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With the Clock Running Out, Humans Need to Rethink Time Itself

Reconfiguring hours could restore humanity's hope for the future

Another day, another deadline: To limit global warming to 1.5 degrees Celsius, greenhouse gas emissions must peak “at the latest before 2025,” according to the most recent Intergovernmental Panel on Climate Change report. This is how we live now—not in the Biblical end times, but in a permanent “time of the end,” in the words of 20th-century German Jewish philosopher Günther Anders. Between the possibility of nuclear war and the forward march of climate change, for at least 70 years a distinctly secular apocalypse has always seemed just around the corner. Time itself is one of the victims.

Just take a look around: The mega-droughts, wildfires, and category-busting hurricanes we see today are the result of emissions past—a hauntological quirk of the carbon cycle. The acute stress of the Covid-19 pandemic slowed time for some, while for others things sped up—both natural responses, psychologists say, to the immense stress of lockdown. News of the war in Ukraine, which once might have arrived in a morning paper or nightly program, is transmitted through our screens 24/7. And TikTok trends move at the speed of a micro-video, pulling fast fashion and even fast furniture along with it. Everywhere, the past, present, and future appear to be collapsing into each other.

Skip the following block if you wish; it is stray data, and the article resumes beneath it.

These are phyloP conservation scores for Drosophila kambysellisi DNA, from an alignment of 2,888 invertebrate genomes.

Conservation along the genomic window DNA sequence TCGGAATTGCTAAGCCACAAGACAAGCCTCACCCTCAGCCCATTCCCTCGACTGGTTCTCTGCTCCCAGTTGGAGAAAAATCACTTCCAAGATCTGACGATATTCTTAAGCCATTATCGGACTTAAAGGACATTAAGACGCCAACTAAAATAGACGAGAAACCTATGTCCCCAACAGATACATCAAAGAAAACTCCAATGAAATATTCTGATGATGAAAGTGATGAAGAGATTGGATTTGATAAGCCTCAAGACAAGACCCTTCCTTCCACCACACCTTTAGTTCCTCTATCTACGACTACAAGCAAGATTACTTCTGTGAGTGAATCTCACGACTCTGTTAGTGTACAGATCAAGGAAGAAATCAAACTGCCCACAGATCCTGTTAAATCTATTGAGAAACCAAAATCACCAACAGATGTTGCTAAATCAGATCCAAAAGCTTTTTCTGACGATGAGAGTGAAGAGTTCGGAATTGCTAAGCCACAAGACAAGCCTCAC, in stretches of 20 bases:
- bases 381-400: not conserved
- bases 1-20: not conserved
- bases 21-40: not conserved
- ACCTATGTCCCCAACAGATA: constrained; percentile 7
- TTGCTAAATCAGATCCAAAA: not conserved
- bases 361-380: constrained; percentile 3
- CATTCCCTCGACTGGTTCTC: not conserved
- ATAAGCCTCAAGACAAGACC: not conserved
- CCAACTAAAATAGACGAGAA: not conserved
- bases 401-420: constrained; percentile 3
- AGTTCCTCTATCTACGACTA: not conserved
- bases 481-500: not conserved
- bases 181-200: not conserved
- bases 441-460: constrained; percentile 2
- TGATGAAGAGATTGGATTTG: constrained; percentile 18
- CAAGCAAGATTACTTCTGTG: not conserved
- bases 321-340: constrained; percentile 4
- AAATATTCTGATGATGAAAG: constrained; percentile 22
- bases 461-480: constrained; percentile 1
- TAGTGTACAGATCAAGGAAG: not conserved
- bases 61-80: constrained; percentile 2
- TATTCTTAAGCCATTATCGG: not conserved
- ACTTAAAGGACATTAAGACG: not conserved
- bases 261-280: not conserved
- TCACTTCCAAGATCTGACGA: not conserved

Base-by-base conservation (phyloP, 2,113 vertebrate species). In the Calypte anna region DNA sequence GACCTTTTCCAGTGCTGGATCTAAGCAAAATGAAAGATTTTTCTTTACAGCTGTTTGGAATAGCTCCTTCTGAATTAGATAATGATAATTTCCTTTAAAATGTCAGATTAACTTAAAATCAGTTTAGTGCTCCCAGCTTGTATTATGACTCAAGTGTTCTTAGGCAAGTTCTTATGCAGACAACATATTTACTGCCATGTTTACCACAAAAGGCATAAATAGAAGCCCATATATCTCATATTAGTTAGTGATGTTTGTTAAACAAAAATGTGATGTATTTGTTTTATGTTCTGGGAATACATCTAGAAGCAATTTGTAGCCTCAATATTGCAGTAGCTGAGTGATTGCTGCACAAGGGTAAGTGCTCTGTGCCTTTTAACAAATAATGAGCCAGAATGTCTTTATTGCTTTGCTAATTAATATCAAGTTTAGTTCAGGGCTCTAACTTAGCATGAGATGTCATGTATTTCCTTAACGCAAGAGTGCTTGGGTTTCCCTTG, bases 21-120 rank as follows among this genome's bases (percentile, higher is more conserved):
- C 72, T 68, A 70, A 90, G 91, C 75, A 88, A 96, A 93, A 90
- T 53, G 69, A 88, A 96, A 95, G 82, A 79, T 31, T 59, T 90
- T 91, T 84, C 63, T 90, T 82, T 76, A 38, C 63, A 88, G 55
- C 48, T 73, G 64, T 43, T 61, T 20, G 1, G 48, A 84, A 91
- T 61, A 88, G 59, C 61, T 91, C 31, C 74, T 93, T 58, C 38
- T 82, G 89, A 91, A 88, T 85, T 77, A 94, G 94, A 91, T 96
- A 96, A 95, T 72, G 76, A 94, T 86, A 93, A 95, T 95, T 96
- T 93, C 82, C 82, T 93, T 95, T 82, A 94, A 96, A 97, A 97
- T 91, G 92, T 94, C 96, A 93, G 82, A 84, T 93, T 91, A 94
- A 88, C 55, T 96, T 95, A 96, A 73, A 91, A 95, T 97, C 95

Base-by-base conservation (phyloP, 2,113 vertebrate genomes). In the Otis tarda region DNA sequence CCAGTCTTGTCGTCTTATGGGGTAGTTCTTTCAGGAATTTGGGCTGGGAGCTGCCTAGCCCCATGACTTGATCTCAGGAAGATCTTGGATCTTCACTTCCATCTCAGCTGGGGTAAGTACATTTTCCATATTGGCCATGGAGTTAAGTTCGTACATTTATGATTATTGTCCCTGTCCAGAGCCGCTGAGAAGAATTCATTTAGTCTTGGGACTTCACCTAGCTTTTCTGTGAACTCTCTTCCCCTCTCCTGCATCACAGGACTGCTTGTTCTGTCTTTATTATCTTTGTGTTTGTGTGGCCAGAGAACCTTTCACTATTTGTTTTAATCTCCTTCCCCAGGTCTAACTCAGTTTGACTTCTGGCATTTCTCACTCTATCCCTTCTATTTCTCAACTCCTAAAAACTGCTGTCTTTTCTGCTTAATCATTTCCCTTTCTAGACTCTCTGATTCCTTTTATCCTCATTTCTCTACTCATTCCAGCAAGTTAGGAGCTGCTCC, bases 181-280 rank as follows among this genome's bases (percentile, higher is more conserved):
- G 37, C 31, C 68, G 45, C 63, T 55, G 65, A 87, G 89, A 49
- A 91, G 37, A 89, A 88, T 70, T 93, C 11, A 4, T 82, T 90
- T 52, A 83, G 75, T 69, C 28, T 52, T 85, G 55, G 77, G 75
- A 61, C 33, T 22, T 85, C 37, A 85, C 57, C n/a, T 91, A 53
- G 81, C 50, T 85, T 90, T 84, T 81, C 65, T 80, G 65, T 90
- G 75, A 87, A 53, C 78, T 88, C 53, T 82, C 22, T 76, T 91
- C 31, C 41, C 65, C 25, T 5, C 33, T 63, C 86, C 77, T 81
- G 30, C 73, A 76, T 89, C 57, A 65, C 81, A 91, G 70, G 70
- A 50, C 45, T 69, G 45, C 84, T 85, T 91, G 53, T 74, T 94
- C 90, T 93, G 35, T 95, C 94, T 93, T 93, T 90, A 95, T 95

Speed has been the name of the game since the Industrial Revolution, according to the German political scientist Hartmut Rosa, author of Social Acceleration: A New Theory of Modernity. For centuries, Westerners have bought into the narrative that “we can overcome material scarcity through economic growth, scarcity of time through faster technologies, and a better, free life through changes in science and politics,” he said in 2015. People are pushed to pack in more labor, more consumption, more everything. Yet the more we cram, the less those experiences register in our minds and memories, leading to a profound sense of alienation.

Please select this link to read the complete article from WIRED.

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